We probably can learn from them as much as they can learn from us. In a world where information moves and changes at a frenetic pace, we will need more and more people who can learn fast, keep multiple balls in the air, go wide instead of going deeper, and make decisions based on incomplete sets of information. Being able to read and understand the 1900 pages of Victor Hugo’s Les Misérables in the French original is commendable, and we will still need to have some of us who can do that, the same way that some people still can speak and write Latin. But for most of us, time is at a premium, and spending weeks to consume those pages comes at the expense of not doing something else. So, while far from ideal, knowing “Les Mis” via its Hugh Jackman and – oh well – Russel Crowe incarnation will have to do. It may feel superficial, poor and sad to admit that, but there’s a reason why Latin died – it eventually became impractical to speak such a convoluted language.

What does this mean to our work life? A lot. We’ll start seeing our communication systems to move away from single queue, single purpose platforms such as email and file repositories to more organic, centralized, multi-purpose ecosystems, capable of handling higher volumes. Our current approach of considering our email inbox our “to do list” is not sustainable when the daily incoming flow is approaching the 3-digit mark. The traditional “out-of-office” message will soon read: “I’m away from the office and will NOT respond to your email upon my return. If this request is urgent, please ask community X for help.” We’ll probably have to change roles and learn everything from scratch dozens of times during our careers. The “know-it-all” SME won’t be a person anymore, but a crowd. We’ll have flatter hierarchies, with a higher “doer” to “overseer” ratio. And, if you pay attention, that’s not even the future. It’s happening right now, just around you, so get ready for it. It’s a bold new world waiting to be discovered by us.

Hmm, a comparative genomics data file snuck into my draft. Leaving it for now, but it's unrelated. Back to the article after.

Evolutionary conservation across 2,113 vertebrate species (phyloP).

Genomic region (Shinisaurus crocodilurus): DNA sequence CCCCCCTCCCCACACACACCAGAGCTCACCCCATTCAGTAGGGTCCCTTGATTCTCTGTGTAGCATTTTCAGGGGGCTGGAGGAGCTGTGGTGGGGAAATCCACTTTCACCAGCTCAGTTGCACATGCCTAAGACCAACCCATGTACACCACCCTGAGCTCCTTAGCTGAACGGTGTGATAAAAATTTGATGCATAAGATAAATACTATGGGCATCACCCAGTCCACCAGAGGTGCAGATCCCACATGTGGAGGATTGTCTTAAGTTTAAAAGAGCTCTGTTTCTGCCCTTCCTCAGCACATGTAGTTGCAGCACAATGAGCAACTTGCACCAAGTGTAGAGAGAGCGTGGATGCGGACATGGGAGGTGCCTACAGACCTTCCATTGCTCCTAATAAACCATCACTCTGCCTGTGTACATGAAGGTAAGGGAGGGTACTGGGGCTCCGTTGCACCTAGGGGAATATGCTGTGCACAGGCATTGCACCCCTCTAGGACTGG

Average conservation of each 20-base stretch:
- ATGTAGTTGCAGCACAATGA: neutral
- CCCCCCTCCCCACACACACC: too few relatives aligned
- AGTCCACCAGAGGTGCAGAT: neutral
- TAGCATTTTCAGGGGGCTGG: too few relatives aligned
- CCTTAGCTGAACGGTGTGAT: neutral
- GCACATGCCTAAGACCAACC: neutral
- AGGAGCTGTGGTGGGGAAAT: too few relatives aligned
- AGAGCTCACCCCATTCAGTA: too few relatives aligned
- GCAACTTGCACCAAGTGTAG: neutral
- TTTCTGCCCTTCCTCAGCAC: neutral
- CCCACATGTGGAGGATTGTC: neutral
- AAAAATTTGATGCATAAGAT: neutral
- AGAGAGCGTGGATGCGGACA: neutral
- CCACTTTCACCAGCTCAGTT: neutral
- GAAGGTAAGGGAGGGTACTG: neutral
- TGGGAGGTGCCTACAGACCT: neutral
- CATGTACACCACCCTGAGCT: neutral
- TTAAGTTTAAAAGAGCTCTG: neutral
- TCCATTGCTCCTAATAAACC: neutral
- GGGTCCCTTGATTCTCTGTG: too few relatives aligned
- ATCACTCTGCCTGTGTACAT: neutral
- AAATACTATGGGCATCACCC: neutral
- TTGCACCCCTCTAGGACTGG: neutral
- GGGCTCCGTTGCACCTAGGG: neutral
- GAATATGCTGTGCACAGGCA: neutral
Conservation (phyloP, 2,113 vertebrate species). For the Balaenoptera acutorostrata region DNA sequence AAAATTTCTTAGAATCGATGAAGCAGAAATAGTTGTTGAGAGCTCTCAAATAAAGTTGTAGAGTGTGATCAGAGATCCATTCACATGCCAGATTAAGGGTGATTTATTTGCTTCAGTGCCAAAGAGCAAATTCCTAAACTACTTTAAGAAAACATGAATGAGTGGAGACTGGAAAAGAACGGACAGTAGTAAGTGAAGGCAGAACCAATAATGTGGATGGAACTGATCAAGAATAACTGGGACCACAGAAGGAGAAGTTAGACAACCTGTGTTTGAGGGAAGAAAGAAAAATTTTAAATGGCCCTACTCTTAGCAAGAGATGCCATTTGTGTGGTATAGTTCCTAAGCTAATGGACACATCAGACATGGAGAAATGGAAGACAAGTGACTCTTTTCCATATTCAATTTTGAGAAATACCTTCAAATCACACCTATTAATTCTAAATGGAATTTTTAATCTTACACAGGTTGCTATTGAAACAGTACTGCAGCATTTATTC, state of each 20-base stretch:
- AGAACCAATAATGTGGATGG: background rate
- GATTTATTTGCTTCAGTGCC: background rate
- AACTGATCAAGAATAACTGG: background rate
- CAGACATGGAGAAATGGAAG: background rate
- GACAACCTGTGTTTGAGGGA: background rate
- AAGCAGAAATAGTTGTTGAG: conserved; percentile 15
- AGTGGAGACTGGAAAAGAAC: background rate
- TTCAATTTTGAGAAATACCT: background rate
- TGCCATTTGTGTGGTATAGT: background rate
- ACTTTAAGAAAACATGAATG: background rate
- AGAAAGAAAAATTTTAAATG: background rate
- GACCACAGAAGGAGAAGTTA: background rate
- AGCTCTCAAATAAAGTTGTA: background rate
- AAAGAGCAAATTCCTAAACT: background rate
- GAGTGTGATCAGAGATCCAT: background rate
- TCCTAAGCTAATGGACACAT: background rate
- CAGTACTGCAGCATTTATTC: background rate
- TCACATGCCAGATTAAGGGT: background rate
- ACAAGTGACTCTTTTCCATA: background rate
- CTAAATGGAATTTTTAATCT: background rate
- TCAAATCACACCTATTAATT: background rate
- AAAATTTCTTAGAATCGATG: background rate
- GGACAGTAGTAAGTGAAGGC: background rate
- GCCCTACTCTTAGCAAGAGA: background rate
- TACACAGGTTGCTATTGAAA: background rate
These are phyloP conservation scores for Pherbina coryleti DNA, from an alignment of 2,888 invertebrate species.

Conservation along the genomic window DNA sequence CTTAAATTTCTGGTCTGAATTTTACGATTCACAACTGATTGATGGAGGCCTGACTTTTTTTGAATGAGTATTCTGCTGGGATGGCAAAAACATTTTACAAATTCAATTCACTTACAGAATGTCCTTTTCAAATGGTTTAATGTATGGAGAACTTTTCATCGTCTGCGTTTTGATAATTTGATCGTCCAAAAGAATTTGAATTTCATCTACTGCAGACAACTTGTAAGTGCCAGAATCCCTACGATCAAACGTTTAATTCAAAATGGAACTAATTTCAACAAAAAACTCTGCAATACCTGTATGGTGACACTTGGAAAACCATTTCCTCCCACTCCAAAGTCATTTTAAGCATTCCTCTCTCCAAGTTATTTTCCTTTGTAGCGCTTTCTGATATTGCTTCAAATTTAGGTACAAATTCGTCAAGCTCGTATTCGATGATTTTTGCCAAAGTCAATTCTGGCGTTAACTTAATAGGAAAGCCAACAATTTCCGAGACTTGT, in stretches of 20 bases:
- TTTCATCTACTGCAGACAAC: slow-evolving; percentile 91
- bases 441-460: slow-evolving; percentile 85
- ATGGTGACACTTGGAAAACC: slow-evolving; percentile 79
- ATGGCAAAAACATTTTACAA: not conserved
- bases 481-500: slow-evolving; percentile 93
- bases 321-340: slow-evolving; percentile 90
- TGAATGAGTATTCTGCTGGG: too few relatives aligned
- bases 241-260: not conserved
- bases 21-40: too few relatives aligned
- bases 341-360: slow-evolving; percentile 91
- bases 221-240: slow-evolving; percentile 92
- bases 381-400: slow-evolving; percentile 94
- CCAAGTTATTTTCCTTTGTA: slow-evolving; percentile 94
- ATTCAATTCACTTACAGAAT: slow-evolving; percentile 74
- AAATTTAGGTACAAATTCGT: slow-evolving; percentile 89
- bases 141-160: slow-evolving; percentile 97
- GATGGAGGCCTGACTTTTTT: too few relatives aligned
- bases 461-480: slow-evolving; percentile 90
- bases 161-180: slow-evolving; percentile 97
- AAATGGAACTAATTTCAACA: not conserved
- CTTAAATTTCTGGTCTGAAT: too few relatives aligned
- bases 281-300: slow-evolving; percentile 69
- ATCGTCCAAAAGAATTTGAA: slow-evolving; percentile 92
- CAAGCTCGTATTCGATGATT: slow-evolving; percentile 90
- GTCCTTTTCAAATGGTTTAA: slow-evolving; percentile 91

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Aaron Kim

Aaron Kim is the Head of Digital Social Collaboration at the Royal Bank of Canada, and led the efforts to bring social business and social collaboration to an organization of 79,000 employees. He’s also been a public speaker at several events across the globe, from the Web 2.0 Expo to JiveWorld, from Singapore to Barcelona. He has a passion for innovation and for making work smarter, more meaningful and rewarding to all. Born and raised in Brazil, to a Korean father and Japanese mother, he also volunteers in several diversity initiatives, inside and outside RBC. In the past, he worked as a consultant both at IBM Canada and Unisys Brazil, having played the roles of solutions architect, Basel II analyst, performance engineer, Java programmer, Unix administrator and environmental biologist. He holds an MBA from the University of Toronto, and a bachelor’s degree in Biology from the Universidade de São Paulo. He lives in Toronto, Canada, is married to Tania and have a son, Lucas.